The Supreme Court today held that the federal government can’t force states to ban sports betting. In the short term, it’s a big win for sports betting operations that can now expand a hundredfold. In the long term, the decision could affect everything from “sanctuary cities” to environmental law.
The short-term consequences are immediate and immense. The Professional and Amateur Sports Protection Act (PAPSA), which required states to maintain their historic bans, is history. Now every state—including New Jersey, which had led this fight—can now choose to legalize sports betting, which currently is only fully legal in Nevada.
Casino magnates like Sheldon Adelson and Steve Wynn, both prominent Trump supporters, may have just lost their monopolies—or they may expand into new and far larger markets.
And the big sports associations, led by the NCAA, suffered a significant setback in trying to sever their “legitimate” operations from the taint of gambling.
But the real reason the new case, Murphy v. NCAA, is so important is federalism. For much of the 20th century, federalism was a weak doctrine. Sure, the states were semi-autonomous on paper, but in practice, the federal government ruled supreme. Civil rights laws, the administrative state, social security—all of these were made possible by the Supreme Court allowing the federal government to expand.
The opposition was minimal. From the 1860s to the 1960s, “states’ rights” was practically a code word for slavery, Jim Crow, and the Confederacy. Meanwhile, the world, and the United States, was growing smaller, thanks to jet travel, telecommunications, and interstate highways. Practically all commerce became “interstate commerce,” which enabled the federal government to regulate it.
In the last few decades, though, conservatives have turned back the tide. Laws which were once taken for granted are now rolled back as federal overreach. The Tenth Amendment, once a constitutional relic, became the cornerstone of a legal philosophy limiting federal power. “States’ rights” is for real.
And it’s the basis of Murphy. Joined by Justices Kagan and Breyer, the Court’s conservatives held that the federal government can’t tell states that they have to ban sports betting because of a judicial principle known as “anti-commandeering.” Justice Alito’s opinion for the Court said that PAPSA was like having Congress sit in state legislatures, ordering legislators what to do.
Now, Congress can still ban sports betting nationwide and make it a federal offense. But what Congress cannot do is tell the states what to ban and what not to ban.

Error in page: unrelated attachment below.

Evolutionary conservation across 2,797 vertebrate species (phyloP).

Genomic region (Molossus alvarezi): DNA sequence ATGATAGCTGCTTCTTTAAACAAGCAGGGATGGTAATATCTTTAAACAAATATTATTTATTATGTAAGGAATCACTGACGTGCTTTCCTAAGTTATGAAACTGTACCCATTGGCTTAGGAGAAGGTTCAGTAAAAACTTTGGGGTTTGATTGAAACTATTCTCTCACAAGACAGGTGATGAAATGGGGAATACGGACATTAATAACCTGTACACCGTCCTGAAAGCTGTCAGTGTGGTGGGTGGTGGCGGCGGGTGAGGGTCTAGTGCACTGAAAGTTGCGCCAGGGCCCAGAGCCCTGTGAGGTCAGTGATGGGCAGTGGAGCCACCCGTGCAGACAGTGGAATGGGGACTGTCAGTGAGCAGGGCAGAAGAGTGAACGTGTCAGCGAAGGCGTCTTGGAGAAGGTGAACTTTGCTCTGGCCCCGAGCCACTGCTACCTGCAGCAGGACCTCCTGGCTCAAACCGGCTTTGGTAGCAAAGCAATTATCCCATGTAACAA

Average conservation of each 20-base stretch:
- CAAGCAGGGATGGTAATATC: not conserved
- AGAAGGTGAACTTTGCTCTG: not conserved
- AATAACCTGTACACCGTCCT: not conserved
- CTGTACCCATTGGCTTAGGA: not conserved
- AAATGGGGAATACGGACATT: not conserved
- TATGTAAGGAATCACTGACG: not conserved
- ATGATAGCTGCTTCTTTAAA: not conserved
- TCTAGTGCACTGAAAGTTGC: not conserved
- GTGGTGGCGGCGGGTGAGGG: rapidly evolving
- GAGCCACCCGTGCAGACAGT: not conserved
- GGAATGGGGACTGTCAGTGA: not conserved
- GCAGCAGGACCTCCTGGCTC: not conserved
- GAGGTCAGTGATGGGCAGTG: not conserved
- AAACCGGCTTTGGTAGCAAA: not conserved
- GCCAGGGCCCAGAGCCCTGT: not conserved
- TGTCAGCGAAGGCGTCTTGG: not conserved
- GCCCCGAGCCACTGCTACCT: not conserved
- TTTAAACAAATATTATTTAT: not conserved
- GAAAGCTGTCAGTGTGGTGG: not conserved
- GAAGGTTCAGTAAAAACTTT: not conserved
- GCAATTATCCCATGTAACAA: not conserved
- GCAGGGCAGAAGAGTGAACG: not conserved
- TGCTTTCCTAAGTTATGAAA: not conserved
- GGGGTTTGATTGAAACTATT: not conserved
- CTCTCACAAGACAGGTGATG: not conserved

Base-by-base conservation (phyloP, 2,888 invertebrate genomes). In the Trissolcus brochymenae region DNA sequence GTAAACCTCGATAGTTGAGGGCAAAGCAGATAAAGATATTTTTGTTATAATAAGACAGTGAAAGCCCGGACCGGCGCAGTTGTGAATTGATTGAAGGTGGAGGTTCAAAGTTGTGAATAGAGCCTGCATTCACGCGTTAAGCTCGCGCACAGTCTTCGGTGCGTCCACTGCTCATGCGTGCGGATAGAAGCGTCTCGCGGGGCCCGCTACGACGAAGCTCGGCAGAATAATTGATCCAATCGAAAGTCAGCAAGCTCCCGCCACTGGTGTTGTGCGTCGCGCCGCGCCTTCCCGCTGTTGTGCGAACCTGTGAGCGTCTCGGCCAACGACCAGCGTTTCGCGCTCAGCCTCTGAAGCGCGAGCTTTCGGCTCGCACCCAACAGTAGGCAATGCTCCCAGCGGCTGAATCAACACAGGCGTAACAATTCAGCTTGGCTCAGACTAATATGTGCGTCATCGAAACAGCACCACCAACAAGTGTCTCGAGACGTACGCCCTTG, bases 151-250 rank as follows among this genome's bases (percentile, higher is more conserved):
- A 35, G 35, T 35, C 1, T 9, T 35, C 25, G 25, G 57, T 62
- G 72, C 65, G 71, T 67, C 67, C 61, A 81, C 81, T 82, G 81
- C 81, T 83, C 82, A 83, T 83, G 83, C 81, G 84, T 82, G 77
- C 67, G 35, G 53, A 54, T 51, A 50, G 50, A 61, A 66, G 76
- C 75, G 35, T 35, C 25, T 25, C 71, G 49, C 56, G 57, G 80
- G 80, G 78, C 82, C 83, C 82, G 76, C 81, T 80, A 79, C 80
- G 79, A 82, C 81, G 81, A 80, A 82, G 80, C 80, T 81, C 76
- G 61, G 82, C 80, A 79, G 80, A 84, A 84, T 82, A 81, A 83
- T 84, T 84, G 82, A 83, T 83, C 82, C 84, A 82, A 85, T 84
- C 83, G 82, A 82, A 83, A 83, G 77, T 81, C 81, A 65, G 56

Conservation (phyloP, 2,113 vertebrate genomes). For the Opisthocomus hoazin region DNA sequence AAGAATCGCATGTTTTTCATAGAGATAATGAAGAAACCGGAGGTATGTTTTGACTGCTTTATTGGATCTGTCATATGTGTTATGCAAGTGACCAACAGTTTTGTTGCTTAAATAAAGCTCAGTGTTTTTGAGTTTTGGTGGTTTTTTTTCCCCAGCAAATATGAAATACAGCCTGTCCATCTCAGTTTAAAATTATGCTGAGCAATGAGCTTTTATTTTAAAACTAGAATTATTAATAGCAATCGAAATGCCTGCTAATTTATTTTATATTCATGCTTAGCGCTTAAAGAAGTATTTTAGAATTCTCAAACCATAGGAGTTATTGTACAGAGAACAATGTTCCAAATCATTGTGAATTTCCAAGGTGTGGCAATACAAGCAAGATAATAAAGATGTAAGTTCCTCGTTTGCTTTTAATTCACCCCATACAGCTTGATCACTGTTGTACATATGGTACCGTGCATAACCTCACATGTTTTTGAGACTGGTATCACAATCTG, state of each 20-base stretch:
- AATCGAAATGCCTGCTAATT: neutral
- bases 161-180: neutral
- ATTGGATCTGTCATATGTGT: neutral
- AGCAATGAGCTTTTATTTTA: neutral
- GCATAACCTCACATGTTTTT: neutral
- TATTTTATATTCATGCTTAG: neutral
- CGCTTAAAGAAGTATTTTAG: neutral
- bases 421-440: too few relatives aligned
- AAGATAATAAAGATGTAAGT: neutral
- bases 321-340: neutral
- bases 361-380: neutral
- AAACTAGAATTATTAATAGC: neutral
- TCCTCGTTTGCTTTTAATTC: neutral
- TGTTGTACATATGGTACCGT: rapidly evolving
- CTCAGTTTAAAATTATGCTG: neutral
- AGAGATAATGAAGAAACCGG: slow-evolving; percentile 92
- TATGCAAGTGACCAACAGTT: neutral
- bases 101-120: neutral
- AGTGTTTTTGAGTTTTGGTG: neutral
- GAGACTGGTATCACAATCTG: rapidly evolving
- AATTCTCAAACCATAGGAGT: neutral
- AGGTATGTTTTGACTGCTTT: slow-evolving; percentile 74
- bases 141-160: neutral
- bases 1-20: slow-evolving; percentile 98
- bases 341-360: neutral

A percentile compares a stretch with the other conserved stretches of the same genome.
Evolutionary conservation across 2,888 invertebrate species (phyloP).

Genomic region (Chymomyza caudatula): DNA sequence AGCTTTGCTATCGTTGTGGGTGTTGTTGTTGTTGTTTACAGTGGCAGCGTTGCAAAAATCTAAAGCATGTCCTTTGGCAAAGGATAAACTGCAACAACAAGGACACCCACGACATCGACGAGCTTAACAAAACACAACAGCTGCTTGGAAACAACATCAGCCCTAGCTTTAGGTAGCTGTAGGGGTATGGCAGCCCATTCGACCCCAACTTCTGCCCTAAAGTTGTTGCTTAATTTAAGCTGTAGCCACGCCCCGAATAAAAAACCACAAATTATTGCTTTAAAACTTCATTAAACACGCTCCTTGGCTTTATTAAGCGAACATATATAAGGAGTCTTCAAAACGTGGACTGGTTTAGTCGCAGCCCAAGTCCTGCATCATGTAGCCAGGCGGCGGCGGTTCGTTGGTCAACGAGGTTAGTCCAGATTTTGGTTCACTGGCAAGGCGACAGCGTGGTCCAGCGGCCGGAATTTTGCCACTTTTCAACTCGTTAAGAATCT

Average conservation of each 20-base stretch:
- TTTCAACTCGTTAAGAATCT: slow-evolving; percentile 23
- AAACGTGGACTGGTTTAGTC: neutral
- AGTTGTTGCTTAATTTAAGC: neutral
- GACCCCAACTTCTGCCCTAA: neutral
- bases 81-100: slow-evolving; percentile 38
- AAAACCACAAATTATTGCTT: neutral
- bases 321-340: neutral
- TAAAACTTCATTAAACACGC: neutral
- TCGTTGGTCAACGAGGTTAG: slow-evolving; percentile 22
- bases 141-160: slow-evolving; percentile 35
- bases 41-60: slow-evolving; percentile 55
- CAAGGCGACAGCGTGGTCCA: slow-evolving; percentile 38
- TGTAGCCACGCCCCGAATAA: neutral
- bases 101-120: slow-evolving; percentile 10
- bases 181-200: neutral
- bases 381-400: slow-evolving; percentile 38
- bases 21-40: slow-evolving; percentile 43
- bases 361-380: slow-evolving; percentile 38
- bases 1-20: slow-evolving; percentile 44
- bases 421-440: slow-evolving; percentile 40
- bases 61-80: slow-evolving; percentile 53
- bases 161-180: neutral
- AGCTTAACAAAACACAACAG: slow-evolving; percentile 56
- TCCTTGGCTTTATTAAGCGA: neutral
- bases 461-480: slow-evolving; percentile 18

Just think about that for a moment.
Federalism is generally a conservative value. For example, the “Federalist Society” is an ultra-conservative network of lawyers, law professors, and judges that is largely responsible for the Trump administration’s unprecedented packing of the federal judiciary with hard-right conservatives. Federalism was also behind Scott Pruitt’s crusade against the EPA, before he was appointed to lead it.
And taken to extremes, federalism could invalidate whole swaths of the contemporary administrative state. Most environmental and civil rights laws, for example, rely on the commerce clause. But if “regulating interstate commerce” is understood narrowly rather than broadly, the commerce clause may not apply to, say, a wetland in Arkansas or a lake in North Dakota.
But Murphy shows how federalism can lead to non-conservative results as well. Of course, in the short term, it allows more gambling, which will alienate not just the NCAA but Christian conservatives as well. The CEO of betting infrastructure provider Sportradar, which stands to win big under the new regime, told The Daily Beast that Murphy is a “landmark decision” and “seismic shift.”
More importantly, though, if Congress can’t tell states to ban sports betting, how can the Trump administration threaten to withhold funds to states or cities who have chosen to become “sanctuary cities” and not share information with federal immigration agents? How can the Sessions-led Justice Department restart the drug war, penalizing states for legalizing marijuana?
We’ve already seen federalist logic at work in the immigration context. Last year, for example, the Ninth Circuit sided with the state of Washington against Trump’s travel ban, in part on federalism grounds, and a district court ruled against Trump’s attempt to withhold money from sanctuary cities, also on federalism grounds.
And federalism has, in recent years, contributed to the line of cases guaranteeing the right to marriage for gay as well as straight people. In 2012, for example, the Defense of Marriage Act was struck down on the circuit court level because marriage was a matter for the states, not the federal government.
Cases like these are likely to increase in the coming years. In general, states have turned into defenders of progressive values against the Trump administration, rather than defenders of conservative values against the Obama administration.
And in that context, Murphy may turn out to be a boon.